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Information Technology Help Desk

Mon -Thu: 8:00am -9:00 pm
Friday: 8:00am - 5:00pm
Saturday: Closed
Sunday: 3:00pm - 9:00pm

(when classes are in session)

Exceptions for the year


 

Nullify Unneeded Risks

Whether by operator mistakes, attempts at making computers easy to use, or encouraging open access, our computer's software sometimes grants more access to our computers than is needed. We can decrease risk by eliminating unneeded access to our computers.

Nullify Risks From Unneeded Account Privileges

Use a safer account for day to day use.

Nullify Risks From Unneeded Access to Shared Data and Folders

 

JMU Highly Confidential data (e.g. SSN, banking account numbers, credit cards) about people other than yourself must not be stored on personally owned devices. Unauthorized storage of JMU Highly Confidential or Protected Data is a violation of university policy. Such data must not be stored in a way that it is exposed to unauthorized access physically or electronically.

 When ordering Dell laptops from the JMU purchasing pages, be sure to specify the encrypting hard drive option.

  • Microsoft file sharing is often misconfigured. If you don't need Microsoft file sharing, disable it. If you only mean to share files in your MP3 or PICS directories, don't share your entire C: drive. Otherwise, your entire computer can be completely controlled (or erased) by someone else, or a virus, in short order.
  • The same applies for Appleshare and NFS services. Limit shares to folders you create. Don't share your entire hard drive.
  • Operators can prevent Administrator accounts from accessing the machine from the network by removing the "Access this machine from the network" right from these accounts using the User Manager (NT) or Local Security Policies (2000) configuration tools.
  • Providing shared space on your computer that others are allowed to write to exposes you to the risk of having illegal or inappropriate material stored on your computer. See below.

Nullify Risks From Unneeded Code Entry Points

  • If you don't need the functionality provided by ActiveX, JavaScript, and Java in your browser and email reader, disable or restrict it.
  • Do not exchange executable email attachments as it promotes unsafe practices. If you need to distribute executables, do so on a web or read-only file server. If you need to collect executables, do so from a web server submission or write-only file server...preferably one where the user is authenticated. Be aware of the risks associated with anonymous, public storage.

Nullify Risks From Unneeded Network Access

  • If you don't need all the services installed and started by the default Linux installation, disable them.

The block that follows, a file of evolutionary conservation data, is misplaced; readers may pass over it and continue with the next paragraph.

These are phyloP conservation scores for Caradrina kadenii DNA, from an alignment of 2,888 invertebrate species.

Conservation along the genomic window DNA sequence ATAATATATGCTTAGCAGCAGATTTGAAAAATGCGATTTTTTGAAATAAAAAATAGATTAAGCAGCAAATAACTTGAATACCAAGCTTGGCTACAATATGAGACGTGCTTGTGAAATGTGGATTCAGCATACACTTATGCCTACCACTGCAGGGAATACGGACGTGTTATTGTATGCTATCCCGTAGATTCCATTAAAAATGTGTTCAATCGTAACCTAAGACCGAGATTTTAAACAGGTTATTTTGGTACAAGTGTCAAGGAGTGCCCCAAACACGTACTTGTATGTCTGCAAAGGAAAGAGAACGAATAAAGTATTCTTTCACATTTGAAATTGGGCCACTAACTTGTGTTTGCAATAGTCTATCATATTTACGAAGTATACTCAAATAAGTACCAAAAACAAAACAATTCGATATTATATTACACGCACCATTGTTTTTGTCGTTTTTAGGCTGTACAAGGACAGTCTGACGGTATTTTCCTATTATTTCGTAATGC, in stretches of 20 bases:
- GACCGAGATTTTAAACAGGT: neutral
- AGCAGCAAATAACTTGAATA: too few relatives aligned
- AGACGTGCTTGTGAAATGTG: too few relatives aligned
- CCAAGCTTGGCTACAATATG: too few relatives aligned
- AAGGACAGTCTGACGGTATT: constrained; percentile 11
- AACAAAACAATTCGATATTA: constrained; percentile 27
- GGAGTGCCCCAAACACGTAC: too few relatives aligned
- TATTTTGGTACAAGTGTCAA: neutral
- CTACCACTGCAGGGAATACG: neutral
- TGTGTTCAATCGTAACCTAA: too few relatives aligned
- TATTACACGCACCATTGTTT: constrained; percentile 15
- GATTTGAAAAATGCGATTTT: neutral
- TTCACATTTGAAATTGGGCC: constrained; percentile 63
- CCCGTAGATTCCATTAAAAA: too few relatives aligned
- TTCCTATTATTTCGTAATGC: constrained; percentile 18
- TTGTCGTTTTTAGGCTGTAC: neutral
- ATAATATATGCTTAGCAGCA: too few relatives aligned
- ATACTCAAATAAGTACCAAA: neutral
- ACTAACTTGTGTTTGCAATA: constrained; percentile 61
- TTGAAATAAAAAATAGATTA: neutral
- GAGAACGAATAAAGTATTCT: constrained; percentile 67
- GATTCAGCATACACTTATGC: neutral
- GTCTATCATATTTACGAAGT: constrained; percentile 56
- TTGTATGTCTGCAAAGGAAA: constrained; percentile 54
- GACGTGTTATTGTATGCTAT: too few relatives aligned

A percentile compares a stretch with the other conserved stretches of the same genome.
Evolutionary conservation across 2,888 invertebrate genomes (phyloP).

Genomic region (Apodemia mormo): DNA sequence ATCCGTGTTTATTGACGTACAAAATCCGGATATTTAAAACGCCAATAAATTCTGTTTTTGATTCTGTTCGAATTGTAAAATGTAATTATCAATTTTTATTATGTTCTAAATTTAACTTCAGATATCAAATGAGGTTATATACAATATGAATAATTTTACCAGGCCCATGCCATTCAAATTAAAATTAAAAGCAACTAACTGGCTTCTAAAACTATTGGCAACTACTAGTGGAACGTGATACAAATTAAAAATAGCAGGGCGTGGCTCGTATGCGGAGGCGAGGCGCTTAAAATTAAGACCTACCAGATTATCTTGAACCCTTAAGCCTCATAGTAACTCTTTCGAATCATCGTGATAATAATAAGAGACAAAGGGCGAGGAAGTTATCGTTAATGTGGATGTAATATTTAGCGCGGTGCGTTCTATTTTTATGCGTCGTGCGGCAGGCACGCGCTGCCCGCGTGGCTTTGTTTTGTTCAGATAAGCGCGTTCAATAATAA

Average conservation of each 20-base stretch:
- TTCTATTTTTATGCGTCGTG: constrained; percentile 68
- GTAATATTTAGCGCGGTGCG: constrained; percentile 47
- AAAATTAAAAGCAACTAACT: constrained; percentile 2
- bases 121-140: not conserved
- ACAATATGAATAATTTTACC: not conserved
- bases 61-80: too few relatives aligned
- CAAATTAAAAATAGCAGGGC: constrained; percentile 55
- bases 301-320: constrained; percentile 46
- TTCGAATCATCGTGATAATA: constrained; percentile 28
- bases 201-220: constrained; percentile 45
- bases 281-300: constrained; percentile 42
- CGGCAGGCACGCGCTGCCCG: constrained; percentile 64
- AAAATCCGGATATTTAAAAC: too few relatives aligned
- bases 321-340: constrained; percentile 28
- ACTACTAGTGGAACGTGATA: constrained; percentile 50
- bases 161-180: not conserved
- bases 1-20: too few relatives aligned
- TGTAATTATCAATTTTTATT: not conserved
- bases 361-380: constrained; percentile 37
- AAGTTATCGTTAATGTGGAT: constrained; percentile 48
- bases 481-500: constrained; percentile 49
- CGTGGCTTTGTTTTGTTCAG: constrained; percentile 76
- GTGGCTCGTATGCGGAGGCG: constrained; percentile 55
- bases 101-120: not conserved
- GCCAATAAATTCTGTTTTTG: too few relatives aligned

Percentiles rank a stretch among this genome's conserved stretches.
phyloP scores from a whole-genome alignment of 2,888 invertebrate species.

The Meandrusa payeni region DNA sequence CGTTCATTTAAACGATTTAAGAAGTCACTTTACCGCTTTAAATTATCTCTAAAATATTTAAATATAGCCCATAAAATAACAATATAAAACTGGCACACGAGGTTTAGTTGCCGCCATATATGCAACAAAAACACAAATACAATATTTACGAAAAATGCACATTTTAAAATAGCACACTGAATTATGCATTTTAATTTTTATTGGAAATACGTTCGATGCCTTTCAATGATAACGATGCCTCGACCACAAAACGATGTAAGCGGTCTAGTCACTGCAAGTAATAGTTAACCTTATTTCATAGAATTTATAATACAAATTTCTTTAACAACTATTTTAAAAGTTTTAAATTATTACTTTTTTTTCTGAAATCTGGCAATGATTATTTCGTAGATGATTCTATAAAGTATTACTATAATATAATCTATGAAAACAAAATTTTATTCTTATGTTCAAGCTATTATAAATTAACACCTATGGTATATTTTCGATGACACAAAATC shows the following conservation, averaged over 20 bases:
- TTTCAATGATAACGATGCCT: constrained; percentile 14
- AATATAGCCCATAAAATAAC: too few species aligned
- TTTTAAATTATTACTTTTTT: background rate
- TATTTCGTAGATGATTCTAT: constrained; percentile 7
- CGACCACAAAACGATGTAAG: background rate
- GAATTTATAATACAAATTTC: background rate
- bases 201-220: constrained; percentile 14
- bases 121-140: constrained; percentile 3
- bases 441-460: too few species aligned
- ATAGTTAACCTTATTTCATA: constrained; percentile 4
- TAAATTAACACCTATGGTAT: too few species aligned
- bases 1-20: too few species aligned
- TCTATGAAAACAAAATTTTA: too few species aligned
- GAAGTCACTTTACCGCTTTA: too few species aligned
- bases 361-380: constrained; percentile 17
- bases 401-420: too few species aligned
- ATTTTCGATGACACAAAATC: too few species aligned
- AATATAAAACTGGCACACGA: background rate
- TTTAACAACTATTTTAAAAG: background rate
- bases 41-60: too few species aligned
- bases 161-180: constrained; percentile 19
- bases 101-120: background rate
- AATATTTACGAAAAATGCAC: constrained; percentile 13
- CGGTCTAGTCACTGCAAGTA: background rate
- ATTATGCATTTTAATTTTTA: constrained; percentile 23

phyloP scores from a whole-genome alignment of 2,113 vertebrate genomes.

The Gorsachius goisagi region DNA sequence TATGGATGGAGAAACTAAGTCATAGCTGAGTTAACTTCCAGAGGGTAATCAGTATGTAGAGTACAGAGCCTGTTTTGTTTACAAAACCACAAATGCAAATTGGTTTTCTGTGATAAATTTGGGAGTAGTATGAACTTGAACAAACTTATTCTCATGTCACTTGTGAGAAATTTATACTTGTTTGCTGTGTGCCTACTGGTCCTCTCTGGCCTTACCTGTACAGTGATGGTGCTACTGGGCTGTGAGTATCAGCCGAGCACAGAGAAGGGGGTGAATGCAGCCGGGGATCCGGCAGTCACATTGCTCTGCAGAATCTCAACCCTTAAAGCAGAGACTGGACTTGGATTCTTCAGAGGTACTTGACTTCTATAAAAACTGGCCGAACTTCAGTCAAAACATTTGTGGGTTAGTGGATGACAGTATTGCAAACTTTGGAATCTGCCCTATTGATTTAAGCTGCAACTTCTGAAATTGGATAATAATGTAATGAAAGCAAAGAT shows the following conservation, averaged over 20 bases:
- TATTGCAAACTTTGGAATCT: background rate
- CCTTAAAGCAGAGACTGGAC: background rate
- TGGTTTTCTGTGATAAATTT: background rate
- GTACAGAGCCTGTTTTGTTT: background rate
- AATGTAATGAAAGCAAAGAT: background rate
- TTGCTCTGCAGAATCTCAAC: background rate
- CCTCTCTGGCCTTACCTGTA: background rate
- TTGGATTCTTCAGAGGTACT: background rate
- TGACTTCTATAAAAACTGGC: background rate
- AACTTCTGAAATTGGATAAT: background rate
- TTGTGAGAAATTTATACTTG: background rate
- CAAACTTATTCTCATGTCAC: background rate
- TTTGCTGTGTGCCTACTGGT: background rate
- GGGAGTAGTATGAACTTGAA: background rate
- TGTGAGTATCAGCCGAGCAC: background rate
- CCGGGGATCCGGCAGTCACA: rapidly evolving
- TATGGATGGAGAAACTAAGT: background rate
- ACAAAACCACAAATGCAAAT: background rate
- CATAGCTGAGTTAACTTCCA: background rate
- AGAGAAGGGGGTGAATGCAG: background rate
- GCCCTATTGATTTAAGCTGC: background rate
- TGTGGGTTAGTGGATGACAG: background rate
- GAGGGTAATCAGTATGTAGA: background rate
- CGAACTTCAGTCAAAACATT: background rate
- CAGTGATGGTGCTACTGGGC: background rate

• Limit unwanted network communications with a firewall. If your computer is only used to communicate in certain ways, the consequences of mistakes or defects can be decreased by disabling other, unnecessary communication channels. Keep in mind that all desktop firewalls are vulnerable to locally run code. Some viruses disable them. 
  • It is very useful to know what programs on our computers listen on the network for other computers to connect to them. In effect, it tells us what doors are open. Two tools useful for checking what programs are listening on what network ports are netstat (Windows and linux) and lsof (unix and linux).

Nullify Risks From Unneeded Access to Data in Transit

While we may have control over our own computer's security, we have very little or no control over the security of the path our data may take. As traffic traverses the network, it may pass over and through communications lines and systems which are compromised or poorly maintained. That network traffic may contain passwords and other critical data. To protect the data while it is in transit it should be encrypted.

  • At a minimum encourage the encryption of authentication conversations using such technology as SSL, SSH, IMAPS, SMTP-TLS, POPS, and appropriate settings on clients like PC-Anywhere.
  • Encourage the encryption of entire sessions when critical data is involved again using technology such as SSL and SSH.
  • IPSEC based Virtual Private Networks (VPN) can provide another layer of access control and encryption.
  • Do not type sensitive information into untrusted or public computers.
  • Follow wireless usage and setup best practices.

Nullify Risks of Anonymous, Public Storage.

Avoid using or providing shares and servers that allow public storage by anonymous users.